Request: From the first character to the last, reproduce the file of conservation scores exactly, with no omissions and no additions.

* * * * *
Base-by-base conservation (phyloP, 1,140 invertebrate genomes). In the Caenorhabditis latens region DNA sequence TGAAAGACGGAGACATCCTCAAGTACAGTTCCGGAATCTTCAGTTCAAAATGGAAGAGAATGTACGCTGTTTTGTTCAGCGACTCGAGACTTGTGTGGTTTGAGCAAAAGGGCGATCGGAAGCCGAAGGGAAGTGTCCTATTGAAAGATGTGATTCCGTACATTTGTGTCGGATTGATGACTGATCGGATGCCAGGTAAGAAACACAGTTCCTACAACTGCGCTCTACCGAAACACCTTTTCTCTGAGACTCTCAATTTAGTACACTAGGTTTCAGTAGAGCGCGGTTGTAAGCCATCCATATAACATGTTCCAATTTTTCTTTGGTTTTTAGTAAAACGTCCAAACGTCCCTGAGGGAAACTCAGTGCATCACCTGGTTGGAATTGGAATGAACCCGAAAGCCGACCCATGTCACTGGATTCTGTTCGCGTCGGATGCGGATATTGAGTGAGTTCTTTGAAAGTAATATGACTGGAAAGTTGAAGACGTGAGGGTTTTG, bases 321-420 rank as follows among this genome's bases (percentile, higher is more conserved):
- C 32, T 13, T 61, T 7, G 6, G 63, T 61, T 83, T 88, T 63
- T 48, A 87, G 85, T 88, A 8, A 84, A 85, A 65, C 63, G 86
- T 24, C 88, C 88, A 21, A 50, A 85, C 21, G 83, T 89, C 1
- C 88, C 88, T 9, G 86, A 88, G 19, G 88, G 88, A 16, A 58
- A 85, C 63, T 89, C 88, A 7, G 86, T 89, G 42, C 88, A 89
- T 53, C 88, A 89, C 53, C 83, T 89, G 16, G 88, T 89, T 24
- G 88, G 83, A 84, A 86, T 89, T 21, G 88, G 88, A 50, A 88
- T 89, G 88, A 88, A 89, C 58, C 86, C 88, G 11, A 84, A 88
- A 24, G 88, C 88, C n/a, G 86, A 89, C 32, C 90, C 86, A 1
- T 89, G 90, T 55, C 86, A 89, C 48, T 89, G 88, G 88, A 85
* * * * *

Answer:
Base-by-base conservation (phyloP, 1,140 invertebrate genomes). In the Caenorhabditis latens region DNA sequence TGAAAGACGGAGACATCCTCAAGTACAGTTCCGGAATCTTCAGTTCAAAATGGAAGAGAATGTACGCTGTTTTGTTCAGCGACTCGAGACTTGTGTGGTTTGAGCAAAAGGGCGATCGGAAGCCGAAGGGAAGTGTCCTATTGAAAGATGTGATTCCGTACATTTGTGTCGGATTGATGACTGATCGGATGCCAGGTAAGAAACACAGTTCCTACAACTGCGCTCTACCGAAACACCTTTTCTCTGAGACTCTCAATTTAGTACACTAGGTTTCAGTAGAGCGCGGTTGTAAGCCATCCATATAACATGTTCCAATTTTTCTTTGGTTTTTAGTAAAACGTCCAAACGTCCCTGAGGGAAACTCAGTGCATCACCTGGTTGGAATTGGAATGAACCCGAAAGCCGACCCATGTCACTGGATTCTGTTCGCGTCGGATGCGGATATTGAGTGAGTTCTTTGAAAGTAATATGACTGGAAAGTTGAAGACGTGAGGGTTTTG, bases 321-420 rank as follows among this genome's bases (percentile, higher is more conserved):
- C 32, T 13, T 61, T 7, G 6, G 63, T 61, T 83, T 88, T 63
- T 48, A 87, G 85, T 88, A 8, A 84, A 85, A 65, C 63, G 86
- T 24, C 88, C 88, A 21, A 50, A 85, C 21, G 83, T 89, C 1
- C 88, C 88, T 9, G 86, A 88, G 19, G 88, G 88, A 16, A 58
- A 85, C 63, T 89, C 88, A 7, G 86, T 89, G 42, C 88, A 89
- T 53, C 88, A 89, C 53, C 83, T 89, G 16, G 88, T 89, T 24
- G 88, G 83, A 84, A 86, T 89, T 21, G 88, G 88, A 50, A 88
- T 89, G 88, A 88, A 89, C 58, C 86, C 88, G 11, A 84, A 88
- A 24, G 88, C 88, C n/a, G 86, A 89, C 32, C 90, C 86, A 1
- T 89, G 90, T 55, C 86, A 89, C 48, T 89, G 88, G 88, A 85